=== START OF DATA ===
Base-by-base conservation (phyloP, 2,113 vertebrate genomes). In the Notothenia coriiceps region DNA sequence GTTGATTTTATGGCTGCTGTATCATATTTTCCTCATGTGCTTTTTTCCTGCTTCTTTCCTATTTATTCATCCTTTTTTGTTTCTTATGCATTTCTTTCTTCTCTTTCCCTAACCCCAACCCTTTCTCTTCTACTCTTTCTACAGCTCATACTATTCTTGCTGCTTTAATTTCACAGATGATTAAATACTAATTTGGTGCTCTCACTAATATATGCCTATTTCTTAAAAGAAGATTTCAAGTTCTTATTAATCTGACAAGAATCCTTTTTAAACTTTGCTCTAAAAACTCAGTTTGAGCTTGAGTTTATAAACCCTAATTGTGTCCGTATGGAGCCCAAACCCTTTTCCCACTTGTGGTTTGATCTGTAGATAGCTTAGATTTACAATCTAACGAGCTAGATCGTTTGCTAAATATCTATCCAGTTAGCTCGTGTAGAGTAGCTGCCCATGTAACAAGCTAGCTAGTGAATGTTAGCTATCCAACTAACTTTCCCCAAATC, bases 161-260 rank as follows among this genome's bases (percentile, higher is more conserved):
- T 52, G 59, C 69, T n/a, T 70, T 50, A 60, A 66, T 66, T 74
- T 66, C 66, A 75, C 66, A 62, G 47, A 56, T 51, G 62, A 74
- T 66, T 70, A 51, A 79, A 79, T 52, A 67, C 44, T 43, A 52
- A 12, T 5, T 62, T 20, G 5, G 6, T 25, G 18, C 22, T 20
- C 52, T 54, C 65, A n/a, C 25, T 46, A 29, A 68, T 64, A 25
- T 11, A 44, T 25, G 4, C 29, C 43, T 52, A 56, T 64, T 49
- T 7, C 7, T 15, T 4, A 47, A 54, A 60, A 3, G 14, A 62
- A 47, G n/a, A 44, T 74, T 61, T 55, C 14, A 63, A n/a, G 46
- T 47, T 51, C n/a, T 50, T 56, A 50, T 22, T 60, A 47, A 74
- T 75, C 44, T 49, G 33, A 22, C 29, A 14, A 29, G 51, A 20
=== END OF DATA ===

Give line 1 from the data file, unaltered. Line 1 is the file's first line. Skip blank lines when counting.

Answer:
Base-by-base conservation (phyloP, 2,113 vertebrate genomes). In the Notothenia coriiceps region DNA sequence GTTGATTTTATGGCTGCTGTATCATATTTTCCTCATGTGCTTTTTTCCTGCTTCTTTCCTATTTATTCATCCTTTTTTGTTTCTTATGCATTTCTTTCTTCTCTTTCCCTAACCCCAACCCTTTCTCTTCTACTCTTTCTACAGCTCATACTATTCTTGCTGCTTTAATTTCACAGATGATTAAATACTAATTTGGTGCTCTCACTAATATATGCCTATTTCTTAAAAGAAGATTTCAAGTTCTTATTAATCTGACAAGAATCCTTTTTAAACTTTGCTCTAAAAACTCAGTTTGAGCTTGAGTTTATAAACCCTAATTGTGTCCGTATGGAGCCCAAACCCTTTTCCCACTTGTGGTTTGATCTGTAGATAGCTTAGATTTACAATCTAACGAGCTAGATCGTTTGCTAAATATCTATCCAGTTAGCTCGTGTAGAGTAGCTGCCCATGTAACAAGCTAGCTAGTGAATGTTAGCTATCCAACTAACTTTCCCCAAATC, bases 161-260 rank as follows among this genome's bases (percentile, higher is more conserved):